Not a whole lot to discuss this week. The whole “concentration camp” this is obviously designed to provoke outrage, but somehow fails to do so, mostly because there doesn’t seem to be any particular reason for them. I mean, say what you like about the tenets of National Socialism, at least it’s an ethos. Here, we’ve got a situation where ovens for burning people alive are put into place on less than a week’s notice. Color us unconvinced.
In any case, there’s also the issue of whether it makes sense that the PhiCorp buildup could go unnoticed, even by the company’s own executives, for the twenty years or more that the show suggests is in view.
The answer is, unsurprisingly, “No.” Corporations exist, for the most part, to make a profit. There are people who are keenly interested in the profitability of every corporation, namely its shareholders, directors, etc. So the idea that a company can spend what must be significant amounts of money on projects that don’t wind up going anywhere because someone is manipulating “the system” is just implausible. It wouldn’t take very long for a shareholder to question where these large amounts of money are going and why they aren’t generating any kind of return on investment.
Sure, the corporate world can seem one vast, impenetrable morass of hidden transactions. But that’s not really the case. The fact that you don’t have any idea what’s going on probably just means that your paycheck doesn’t depend on you knowing what’s going on. But there are people whose paycheck does depend on knowing as much as possible about certain things, so corporate moves like this one are unlikely to go unnoticed for long. For example, people noticed that Goldman Sachs is manipulating the aluminum distribution network almost right away. We’re talking about a financial services company exploiting an arcane loophole in commodity exchange warehousing rules, and it was picked up on quickly. And just because something doesn’t make the news doesn’t mean that someone doesn’t have tabs on what’s going on.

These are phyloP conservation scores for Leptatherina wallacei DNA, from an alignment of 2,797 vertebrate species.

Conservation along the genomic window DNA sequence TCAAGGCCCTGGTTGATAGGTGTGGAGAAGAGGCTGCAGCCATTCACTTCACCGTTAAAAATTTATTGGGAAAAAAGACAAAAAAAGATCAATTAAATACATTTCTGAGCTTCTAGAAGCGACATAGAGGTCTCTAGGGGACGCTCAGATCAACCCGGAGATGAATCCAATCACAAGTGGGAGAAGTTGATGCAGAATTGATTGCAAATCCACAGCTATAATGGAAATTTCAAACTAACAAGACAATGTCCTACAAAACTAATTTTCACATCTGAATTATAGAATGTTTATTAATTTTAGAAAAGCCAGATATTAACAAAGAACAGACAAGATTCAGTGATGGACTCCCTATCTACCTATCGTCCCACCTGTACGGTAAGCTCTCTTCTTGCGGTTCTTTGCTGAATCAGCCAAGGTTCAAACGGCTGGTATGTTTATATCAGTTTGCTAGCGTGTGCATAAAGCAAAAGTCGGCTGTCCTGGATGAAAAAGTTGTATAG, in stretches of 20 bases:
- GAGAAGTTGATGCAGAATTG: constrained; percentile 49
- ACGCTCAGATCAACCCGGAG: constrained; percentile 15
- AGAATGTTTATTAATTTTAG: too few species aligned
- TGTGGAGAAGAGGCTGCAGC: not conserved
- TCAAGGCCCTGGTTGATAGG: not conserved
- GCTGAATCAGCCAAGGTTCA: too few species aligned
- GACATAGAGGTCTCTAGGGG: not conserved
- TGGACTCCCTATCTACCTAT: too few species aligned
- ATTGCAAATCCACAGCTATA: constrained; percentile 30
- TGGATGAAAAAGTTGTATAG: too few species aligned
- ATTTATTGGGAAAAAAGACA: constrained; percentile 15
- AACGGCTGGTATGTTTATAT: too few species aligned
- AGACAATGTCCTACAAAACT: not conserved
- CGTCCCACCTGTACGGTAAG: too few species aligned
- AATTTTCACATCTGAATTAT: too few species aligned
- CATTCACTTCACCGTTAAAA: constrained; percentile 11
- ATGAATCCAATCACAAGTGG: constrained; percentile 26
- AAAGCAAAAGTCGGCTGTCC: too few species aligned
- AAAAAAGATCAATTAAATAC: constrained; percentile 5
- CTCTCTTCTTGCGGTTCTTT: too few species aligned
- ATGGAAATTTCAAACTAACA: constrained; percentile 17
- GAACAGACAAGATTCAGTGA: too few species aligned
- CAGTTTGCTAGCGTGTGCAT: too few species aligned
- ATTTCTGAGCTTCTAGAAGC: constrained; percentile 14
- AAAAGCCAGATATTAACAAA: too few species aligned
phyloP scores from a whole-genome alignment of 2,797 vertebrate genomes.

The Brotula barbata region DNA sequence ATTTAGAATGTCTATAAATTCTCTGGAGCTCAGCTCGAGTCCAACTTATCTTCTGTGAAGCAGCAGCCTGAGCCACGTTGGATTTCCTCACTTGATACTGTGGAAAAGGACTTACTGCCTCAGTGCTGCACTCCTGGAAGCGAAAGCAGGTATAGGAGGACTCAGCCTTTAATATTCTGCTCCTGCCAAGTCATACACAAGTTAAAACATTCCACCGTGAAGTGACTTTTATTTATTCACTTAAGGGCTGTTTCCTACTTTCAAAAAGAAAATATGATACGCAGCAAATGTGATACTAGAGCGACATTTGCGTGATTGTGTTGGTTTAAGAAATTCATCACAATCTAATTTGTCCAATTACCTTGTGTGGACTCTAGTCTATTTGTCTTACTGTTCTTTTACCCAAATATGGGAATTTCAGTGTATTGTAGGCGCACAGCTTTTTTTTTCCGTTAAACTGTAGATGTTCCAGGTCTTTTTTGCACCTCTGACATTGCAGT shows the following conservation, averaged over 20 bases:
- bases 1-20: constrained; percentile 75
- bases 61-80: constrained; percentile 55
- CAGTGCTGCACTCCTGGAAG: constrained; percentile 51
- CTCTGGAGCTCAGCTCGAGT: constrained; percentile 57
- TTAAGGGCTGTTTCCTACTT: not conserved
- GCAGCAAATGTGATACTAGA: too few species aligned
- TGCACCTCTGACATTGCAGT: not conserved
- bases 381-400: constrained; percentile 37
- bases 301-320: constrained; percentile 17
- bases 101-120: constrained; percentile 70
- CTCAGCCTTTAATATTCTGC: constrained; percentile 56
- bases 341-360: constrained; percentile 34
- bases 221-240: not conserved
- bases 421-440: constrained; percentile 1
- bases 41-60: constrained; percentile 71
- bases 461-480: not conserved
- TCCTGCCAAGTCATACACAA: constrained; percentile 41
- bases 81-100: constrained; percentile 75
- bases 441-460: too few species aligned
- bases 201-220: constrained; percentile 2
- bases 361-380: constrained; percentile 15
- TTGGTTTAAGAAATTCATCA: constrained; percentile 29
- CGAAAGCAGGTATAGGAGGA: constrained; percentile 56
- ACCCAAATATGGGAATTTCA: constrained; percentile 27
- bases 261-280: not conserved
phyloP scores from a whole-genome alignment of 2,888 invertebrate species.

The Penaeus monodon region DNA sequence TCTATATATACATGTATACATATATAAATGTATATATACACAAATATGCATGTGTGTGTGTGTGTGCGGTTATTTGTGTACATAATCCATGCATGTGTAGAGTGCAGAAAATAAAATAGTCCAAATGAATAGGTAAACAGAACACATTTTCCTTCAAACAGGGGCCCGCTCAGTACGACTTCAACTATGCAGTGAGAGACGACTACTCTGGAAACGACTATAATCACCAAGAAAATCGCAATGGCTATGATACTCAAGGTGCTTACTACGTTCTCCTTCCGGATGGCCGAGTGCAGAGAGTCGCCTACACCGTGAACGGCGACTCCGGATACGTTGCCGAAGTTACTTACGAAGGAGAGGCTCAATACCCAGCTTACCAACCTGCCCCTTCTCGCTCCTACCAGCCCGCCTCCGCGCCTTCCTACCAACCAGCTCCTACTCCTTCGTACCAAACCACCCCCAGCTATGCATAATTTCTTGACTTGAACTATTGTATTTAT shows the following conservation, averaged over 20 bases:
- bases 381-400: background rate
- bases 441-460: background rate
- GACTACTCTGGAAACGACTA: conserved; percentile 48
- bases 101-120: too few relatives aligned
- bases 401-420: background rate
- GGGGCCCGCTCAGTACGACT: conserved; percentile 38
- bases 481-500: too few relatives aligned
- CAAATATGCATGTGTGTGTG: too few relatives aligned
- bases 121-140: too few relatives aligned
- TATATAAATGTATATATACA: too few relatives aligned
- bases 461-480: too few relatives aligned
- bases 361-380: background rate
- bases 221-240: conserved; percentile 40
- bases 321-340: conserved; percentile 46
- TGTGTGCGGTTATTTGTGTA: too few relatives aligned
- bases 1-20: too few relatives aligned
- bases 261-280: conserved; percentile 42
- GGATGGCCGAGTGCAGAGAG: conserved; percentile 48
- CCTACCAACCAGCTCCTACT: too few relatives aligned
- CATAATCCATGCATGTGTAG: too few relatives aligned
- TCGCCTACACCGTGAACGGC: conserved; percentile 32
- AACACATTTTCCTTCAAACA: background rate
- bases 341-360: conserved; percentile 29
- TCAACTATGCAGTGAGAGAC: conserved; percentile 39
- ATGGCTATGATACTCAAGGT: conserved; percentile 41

The reason this is significant is because of what are known as shareholder derivative suits, wherein a shareholder who believes that management is allegedly harming the corporation can file suit against the directors of the corporation. Keeping tabs on what corporate boards are doing is a significant part of what investment services firms do, as they’re working for their clients, the shareholders, who will want to know why they aren’t getting the maximum return on their investment. Spending millions on bizarre stockpiling projects and mystery properties outside Beijing is exactly the sort of thing which attracts unpleasant attention.
And seriously now, the COO is one of the most powerful executives in a company. So if the COO of PhiCorp asks a PhiCorp employee what they’re doing and why, they’ll either tell him or he can fire people until he finds someone who will. If PhiCorp operations are so disorganized and opaque that a senior executive needs to bring in outside investigators to figure out what’s going on in his own damned company, the conclusion is not that the company is a ruthlessly efficient machine, but that it’s so hobbled by bureaucracy that the real miracle is that it’s even solvent.
This is a pretty common misunderstanding about the corporate world though, and probably why so many people fear corporations. They can seem these powerful, inscrutable monoliths, the operations and controllers of which are hidden from the public. The fact is that in most cases this simply isn’t true, but getting informed can be time-consuming and difficult, especially if one’s day job does not require it. But the reality is that a lot of this information is out there for the asking, if one knows where to look and who to ask.
What this episode didn’t have is much development of the actual plot, other than resolving what was always going to be a set of temporary perils in Wales and California. But we’re no closer to knowing what’s actually going on here than we were two weeks ago. Sigh.